Many of you know vaguely what the QAnon conspiracy theory is about—its followers believe that a group of Satan-worshipping Democrats, Hollywood celebrities and billionaires run the world while engaging in paedophilia, human trafficking and the harvesting of a supposedly life-extending chemical from the blood of abused children. And there’s way more to it. If you’d like to discover more about the absolutely unhinged world of conspiracy theories, fake news and misinformation, feel free to have a browse through.
What few people are aware of, however, is that QAnon (along with numerous other conspiracy theories) is completely founded on an old form of antisemitism—only repackaged for our digital age. And now, its awful foundations are finally getting exposed. So, what’s happening among the ranks of QAnon believers, and why are the community’s antisemitic views coming out just now?
“There’s a war brewing within the QAnon community,” writes VICE. An anonymous QAnon account called GhostEzra has amassed a massive following in the space of a few months by spreading wild claims about President Joe Biden being a ‘fake’ played by Hollywood actor James Woods in a mask. Don’t ask where this came from. In recent weeks, the ‘on-the-rise’ account has become more and more extreme, spreading Holocaust denial and neo-Nazi content.
By doing so, GhostEzra has seriously pissed off some old school QAnon followers who’ve spent years promoting the conspiracy theory’s misinformation by pretending—and pretending is the key word here—that it isn’t intrinsically antisemitic. Unfortunately for these QAnon ‘influencers’, they have a smaller combined following than the mysterious GhostEzra. But the real problem lies in the fact that they aren’t actually worried about the antisemitic content itself; they’re just worried that the extremist language being used to express that antisemitism is damaging the QAnon brand. Which party is worse? I’ll let you decide for yourself…
“Do you see how disinformation accounts hurt our movement?” CJTruth, part of the establishment QAnon influencer group, wrote on Telegram last week, according to VICE. You’ll notice that the message doesn’t go as far as to try and debunk the Holocaust denial content or antisemitic posts.
With Q gone MIA since December 2020, and President Trump out of office (and therefore unfit to save the world from ‘Satan-worshipping Democrats’), QAnon’s followers seem closer and closer to embracing more extremist views. Obviously, experts see this as a very dangerous trend. “They point out that GhostEzra’s account has become ‘a hub for radicalisation’, where more extreme groups can recruit QAnon followers,” continues VICE.
Yes, QAnon had always promoted antisemitic views, only it never did it so blatantly. The type of content being shared in the GhostEzra channel has taken very extreme turns. In no time, the anonymous account became the leading channel for QAnon content on Telegram. No one knows who is behind the account exactly, but their rise to power within the QAnon community has been extraordinarily fast.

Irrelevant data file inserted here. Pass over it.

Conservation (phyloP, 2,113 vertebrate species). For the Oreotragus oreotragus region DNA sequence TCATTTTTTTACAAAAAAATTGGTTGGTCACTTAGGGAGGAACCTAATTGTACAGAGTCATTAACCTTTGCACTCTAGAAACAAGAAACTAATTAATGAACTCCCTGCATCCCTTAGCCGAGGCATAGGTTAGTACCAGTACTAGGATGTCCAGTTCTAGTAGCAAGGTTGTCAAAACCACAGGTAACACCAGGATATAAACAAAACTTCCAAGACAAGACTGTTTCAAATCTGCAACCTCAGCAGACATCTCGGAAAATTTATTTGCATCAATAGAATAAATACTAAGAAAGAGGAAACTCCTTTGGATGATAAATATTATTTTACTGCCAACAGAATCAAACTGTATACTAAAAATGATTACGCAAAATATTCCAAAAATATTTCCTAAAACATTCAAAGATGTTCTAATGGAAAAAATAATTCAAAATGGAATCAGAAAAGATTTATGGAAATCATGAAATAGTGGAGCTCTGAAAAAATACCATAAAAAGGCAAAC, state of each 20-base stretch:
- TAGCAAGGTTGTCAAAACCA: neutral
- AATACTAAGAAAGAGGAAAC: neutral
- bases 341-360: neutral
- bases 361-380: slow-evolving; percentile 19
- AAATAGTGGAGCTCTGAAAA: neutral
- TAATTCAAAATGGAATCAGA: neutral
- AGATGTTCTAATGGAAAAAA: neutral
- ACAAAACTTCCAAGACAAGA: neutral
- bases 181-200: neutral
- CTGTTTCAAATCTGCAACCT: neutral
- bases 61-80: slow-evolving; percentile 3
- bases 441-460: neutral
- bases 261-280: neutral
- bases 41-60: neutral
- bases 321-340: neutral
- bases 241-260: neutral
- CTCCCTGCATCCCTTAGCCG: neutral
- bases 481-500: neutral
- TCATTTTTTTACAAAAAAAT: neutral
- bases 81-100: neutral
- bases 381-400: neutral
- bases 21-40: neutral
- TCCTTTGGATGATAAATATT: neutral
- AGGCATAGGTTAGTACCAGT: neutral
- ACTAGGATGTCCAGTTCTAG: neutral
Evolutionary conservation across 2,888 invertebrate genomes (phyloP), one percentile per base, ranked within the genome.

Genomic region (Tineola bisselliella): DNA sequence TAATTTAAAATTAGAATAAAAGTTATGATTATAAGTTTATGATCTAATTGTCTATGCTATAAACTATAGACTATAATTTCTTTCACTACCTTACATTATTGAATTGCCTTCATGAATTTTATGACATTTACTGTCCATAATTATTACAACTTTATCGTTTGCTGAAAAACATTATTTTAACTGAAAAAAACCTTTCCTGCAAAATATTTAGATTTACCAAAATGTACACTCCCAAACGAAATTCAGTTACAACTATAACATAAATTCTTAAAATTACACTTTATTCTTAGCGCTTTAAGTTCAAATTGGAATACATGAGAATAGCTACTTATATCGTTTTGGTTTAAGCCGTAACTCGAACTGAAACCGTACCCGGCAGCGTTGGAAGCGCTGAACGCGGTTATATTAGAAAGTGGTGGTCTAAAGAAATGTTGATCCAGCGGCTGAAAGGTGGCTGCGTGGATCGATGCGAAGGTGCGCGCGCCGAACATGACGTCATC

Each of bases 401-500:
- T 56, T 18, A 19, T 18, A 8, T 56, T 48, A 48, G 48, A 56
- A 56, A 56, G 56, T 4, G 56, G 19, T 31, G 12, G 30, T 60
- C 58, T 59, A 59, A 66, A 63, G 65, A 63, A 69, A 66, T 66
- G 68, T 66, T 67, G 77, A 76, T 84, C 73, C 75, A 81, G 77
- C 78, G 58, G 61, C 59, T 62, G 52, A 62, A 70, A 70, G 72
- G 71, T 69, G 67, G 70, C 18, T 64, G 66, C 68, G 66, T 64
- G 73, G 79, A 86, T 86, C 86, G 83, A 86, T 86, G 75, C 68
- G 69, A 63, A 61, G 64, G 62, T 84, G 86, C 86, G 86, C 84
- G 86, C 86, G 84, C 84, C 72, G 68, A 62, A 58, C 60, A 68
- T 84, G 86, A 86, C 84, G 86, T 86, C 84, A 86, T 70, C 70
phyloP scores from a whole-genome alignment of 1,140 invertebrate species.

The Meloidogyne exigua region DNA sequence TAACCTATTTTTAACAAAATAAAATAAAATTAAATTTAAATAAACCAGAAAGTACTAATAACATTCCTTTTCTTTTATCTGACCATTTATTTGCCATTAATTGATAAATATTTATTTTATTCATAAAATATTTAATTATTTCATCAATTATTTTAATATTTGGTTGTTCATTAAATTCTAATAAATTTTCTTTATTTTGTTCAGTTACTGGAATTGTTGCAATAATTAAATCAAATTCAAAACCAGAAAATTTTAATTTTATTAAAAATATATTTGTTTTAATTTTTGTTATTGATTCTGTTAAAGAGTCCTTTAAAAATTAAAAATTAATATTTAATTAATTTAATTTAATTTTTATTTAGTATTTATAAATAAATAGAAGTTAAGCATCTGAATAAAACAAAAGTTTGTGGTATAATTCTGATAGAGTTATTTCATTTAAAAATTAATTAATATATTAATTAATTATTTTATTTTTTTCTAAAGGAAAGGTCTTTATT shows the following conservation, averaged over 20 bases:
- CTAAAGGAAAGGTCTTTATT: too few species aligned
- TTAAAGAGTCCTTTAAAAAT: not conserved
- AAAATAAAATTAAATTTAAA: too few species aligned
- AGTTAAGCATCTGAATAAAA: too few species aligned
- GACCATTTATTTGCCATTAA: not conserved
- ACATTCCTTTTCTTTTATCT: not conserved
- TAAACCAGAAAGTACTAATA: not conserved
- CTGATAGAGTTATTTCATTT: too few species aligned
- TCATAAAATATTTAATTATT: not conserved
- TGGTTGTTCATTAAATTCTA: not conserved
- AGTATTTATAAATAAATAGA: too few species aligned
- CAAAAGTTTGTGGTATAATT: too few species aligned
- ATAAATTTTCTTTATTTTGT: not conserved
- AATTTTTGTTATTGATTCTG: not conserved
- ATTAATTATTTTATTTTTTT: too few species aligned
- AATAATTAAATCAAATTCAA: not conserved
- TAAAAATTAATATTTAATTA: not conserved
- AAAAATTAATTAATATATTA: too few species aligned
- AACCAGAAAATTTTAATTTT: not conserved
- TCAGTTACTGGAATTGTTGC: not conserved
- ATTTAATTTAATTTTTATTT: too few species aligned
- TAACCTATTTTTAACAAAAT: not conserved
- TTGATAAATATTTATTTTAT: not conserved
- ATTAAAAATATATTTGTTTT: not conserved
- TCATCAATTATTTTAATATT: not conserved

A Twitter account using the same name was set up in December 2020, and within weeks gained over 18,000 followers. After it went down as part of Twitter’s major QAnon purge in the wake of the Capitol riots, it quickly reemerged on Telegram. There, freed from any sort of moderation, the account quickly became a massive hit with QAnon followers.
Besides the standard QAnon conspiracies and the Holocaust denial content, GhostEzra has also promoted some truly wild claims. From some of the wildest flat Earth theories I’ve ever heard to the good old Biden is in fact Woods in a mask idea, one thing is for sure, GhostEzra doesn’t lack imagination.
But last week, the underlying antisemitic content that GhostEzra had always been pushing came to the fore in a series of posts on their Telegram channel that left no doubt about just how extreme the account was. It first promoted the neo-Nazi film Europa—the Last Battle, a ten-part film that claims Jews created communism, and deliberately started both World Wars as part of a plot to found Israel by provoking the ‘innocent’ Nazis, who were only trying to defend themselves.
“Almost all the 4,000 comments responding to the post on Telegram are positive, with very few pushing back against the openly racist message,” reports VICE. On Tuesday 25 May, the account posted more antisemitic content. Here again, the post attracted radicalised comments from other QAnon followers.
Meanwhile, other QAnon followers have only criticised GhostEzra for exposing those views, not promoting them in the first place. Why would they? They’ve been posting that same content for years. As of now, their complaints about GhostEzra seem to have fallen on deaf ears, with hundreds of thousands still interacting with his posts every day. As GhostEzra’s channel on Telegram continues to grow, many worry that it’s already too late to stop him on a platform known for its undisguised lack of rules.